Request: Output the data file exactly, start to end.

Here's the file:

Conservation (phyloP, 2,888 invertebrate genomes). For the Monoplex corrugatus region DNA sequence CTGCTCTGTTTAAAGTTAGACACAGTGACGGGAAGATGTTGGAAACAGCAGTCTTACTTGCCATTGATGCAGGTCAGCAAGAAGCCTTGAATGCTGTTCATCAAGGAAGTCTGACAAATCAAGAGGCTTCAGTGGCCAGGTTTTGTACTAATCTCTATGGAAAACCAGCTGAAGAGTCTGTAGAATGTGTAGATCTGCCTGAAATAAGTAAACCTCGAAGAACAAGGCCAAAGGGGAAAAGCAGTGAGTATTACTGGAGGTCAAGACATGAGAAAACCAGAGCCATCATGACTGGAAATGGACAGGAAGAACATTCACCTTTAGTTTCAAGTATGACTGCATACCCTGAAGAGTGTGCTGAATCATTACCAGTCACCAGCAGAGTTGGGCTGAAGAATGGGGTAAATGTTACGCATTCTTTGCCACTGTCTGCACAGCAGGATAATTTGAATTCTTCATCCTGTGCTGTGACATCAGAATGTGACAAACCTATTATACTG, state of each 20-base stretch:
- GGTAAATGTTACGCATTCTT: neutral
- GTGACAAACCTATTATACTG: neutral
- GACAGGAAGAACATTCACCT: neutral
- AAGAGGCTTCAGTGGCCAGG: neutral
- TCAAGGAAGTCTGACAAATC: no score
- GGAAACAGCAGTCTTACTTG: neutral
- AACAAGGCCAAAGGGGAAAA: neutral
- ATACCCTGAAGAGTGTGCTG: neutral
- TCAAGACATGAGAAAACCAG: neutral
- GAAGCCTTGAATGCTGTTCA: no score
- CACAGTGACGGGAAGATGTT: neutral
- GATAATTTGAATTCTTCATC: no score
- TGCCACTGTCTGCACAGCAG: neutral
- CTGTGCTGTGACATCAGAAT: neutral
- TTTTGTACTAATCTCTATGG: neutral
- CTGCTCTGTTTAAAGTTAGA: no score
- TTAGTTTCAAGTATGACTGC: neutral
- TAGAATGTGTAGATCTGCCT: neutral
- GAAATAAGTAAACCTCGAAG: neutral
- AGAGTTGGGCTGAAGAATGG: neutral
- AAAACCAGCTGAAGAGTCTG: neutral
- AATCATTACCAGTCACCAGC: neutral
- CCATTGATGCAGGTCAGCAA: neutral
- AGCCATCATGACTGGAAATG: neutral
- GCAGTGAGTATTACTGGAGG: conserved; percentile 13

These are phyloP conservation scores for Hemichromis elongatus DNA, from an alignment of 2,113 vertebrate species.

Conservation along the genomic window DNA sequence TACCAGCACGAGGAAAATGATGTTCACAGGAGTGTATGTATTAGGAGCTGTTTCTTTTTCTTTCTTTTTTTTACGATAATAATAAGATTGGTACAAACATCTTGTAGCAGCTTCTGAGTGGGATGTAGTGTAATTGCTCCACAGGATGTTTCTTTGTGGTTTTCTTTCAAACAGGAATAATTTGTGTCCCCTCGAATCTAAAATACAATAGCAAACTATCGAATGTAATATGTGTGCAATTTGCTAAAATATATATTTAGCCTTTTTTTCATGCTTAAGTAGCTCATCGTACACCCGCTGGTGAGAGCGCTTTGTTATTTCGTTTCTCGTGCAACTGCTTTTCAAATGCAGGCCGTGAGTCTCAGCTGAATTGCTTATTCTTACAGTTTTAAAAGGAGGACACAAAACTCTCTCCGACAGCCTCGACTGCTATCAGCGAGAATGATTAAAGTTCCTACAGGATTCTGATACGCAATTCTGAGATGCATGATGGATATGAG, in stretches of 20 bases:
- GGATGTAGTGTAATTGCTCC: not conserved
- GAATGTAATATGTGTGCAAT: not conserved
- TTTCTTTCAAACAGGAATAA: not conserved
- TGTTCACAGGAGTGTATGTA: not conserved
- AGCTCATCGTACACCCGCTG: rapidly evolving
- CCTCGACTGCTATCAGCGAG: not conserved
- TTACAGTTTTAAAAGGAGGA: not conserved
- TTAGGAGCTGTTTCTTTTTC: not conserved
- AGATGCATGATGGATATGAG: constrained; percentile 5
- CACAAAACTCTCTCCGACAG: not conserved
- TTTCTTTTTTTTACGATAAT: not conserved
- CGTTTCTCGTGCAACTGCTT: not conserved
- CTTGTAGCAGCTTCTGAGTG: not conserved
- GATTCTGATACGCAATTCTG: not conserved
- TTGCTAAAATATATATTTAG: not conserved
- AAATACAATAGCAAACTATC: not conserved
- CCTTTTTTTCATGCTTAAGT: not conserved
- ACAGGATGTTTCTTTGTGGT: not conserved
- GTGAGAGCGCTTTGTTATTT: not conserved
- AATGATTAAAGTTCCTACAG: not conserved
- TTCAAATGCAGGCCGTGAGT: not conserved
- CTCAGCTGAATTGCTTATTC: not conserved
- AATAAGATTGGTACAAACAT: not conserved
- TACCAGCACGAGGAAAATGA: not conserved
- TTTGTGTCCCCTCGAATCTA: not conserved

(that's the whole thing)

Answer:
Conservation (phyloP, 2,888 invertebrate genomes). For the Monoplex corrugatus region DNA sequence CTGCTCTGTTTAAAGTTAGACACAGTGACGGGAAGATGTTGGAAACAGCAGTCTTACTTGCCATTGATGCAGGTCAGCAAGAAGCCTTGAATGCTGTTCATCAAGGAAGTCTGACAAATCAAGAGGCTTCAGTGGCCAGGTTTTGTACTAATCTCTATGGAAAACCAGCTGAAGAGTCTGTAGAATGTGTAGATCTGCCTGAAATAAGTAAACCTCGAAGAACAAGGCCAAAGGGGAAAAGCAGTGAGTATTACTGGAGGTCAAGACATGAGAAAACCAGAGCCATCATGACTGGAAATGGACAGGAAGAACATTCACCTTTAGTTTCAAGTATGACTGCATACCCTGAAGAGTGTGCTGAATCATTACCAGTCACCAGCAGAGTTGGGCTGAAGAATGGGGTAAATGTTACGCATTCTTTGCCACTGTCTGCACAGCAGGATAATTTGAATTCTTCATCCTGTGCTGTGACATCAGAATGTGACAAACCTATTATACTG, state of each 20-base stretch:
- GGTAAATGTTACGCATTCTT: neutral
- GTGACAAACCTATTATACTG: neutral
- GACAGGAAGAACATTCACCT: neutral
- AAGAGGCTTCAGTGGCCAGG: neutral
- TCAAGGAAGTCTGACAAATC: no score
- GGAAACAGCAGTCTTACTTG: neutral
- AACAAGGCCAAAGGGGAAAA: neutral
- ATACCCTGAAGAGTGTGCTG: neutral
- TCAAGACATGAGAAAACCAG: neutral
- GAAGCCTTGAATGCTGTTCA: no score
- CACAGTGACGGGAAGATGTT: neutral
- GATAATTTGAATTCTTCATC: no score
- TGCCACTGTCTGCACAGCAG: neutral
- CTGTGCTGTGACATCAGAAT: neutral
- TTTTGTACTAATCTCTATGG: neutral
- CTGCTCTGTTTAAAGTTAGA: no score
- TTAGTTTCAAGTATGACTGC: neutral
- TAGAATGTGTAGATCTGCCT: neutral
- GAAATAAGTAAACCTCGAAG: neutral
- AGAGTTGGGCTGAAGAATGG: neutral
- AAAACCAGCTGAAGAGTCTG: neutral
- AATCATTACCAGTCACCAGC: neutral
- CCATTGATGCAGGTCAGCAA: neutral
- AGCCATCATGACTGGAAATG: neutral
- GCAGTGAGTATTACTGGAGG: conserved; percentile 13

These are phyloP conservation scores for Hemichromis elongatus DNA, from an alignment of 2,113 vertebrate species.

Conservation along the genomic window DNA sequence TACCAGCACGAGGAAAATGATGTTCACAGGAGTGTATGTATTAGGAGCTGTTTCTTTTTCTTTCTTTTTTTTACGATAATAATAAGATTGGTACAAACATCTTGTAGCAGCTTCTGAGTGGGATGTAGTGTAATTGCTCCACAGGATGTTTCTTTGTGGTTTTCTTTCAAACAGGAATAATTTGTGTCCCCTCGAATCTAAAATACAATAGCAAACTATCGAATGTAATATGTGTGCAATTTGCTAAAATATATATTTAGCCTTTTTTTCATGCTTAAGTAGCTCATCGTACACCCGCTGGTGAGAGCGCTTTGTTATTTCGTTTCTCGTGCAACTGCTTTTCAAATGCAGGCCGTGAGTCTCAGCTGAATTGCTTATTCTTACAGTTTTAAAAGGAGGACACAAAACTCTCTCCGACAGCCTCGACTGCTATCAGCGAGAATGATTAAAGTTCCTACAGGATTCTGATACGCAATTCTGAGATGCATGATGGATATGAG, in stretches of 20 bases:
- GGATGTAGTGTAATTGCTCC: not conserved
- GAATGTAATATGTGTGCAAT: not conserved
- TTTCTTTCAAACAGGAATAA: not conserved
- TGTTCACAGGAGTGTATGTA: not conserved
- AGCTCATCGTACACCCGCTG: rapidly evolving
- CCTCGACTGCTATCAGCGAG: not conserved
- TTACAGTTTTAAAAGGAGGA: not conserved
- TTAGGAGCTGTTTCTTTTTC: not conserved
- AGATGCATGATGGATATGAG: constrained; percentile 5
- CACAAAACTCTCTCCGACAG: not conserved
- TTTCTTTTTTTTACGATAAT: not conserved
- CGTTTCTCGTGCAACTGCTT: not conserved
- CTTGTAGCAGCTTCTGAGTG: not conserved
- GATTCTGATACGCAATTCTG: not conserved
- TTGCTAAAATATATATTTAG: not conserved
- AAATACAATAGCAAACTATC: not conserved
- CCTTTTTTTCATGCTTAAGT: not conserved
- ACAGGATGTTTCTTTGTGGT: not conserved
- GTGAGAGCGCTTTGTTATTT: not conserved
- AATGATTAAAGTTCCTACAG: not conserved
- TTCAAATGCAGGCCGTGAGT: not conserved
- CTCAGCTGAATTGCTTATTC: not conserved
- AATAAGATTGGTACAAACAT: not conserved
- TACCAGCACGAGGAAAATGA: not conserved
- TTTGTGTCCCCTCGAATCTA: not conserved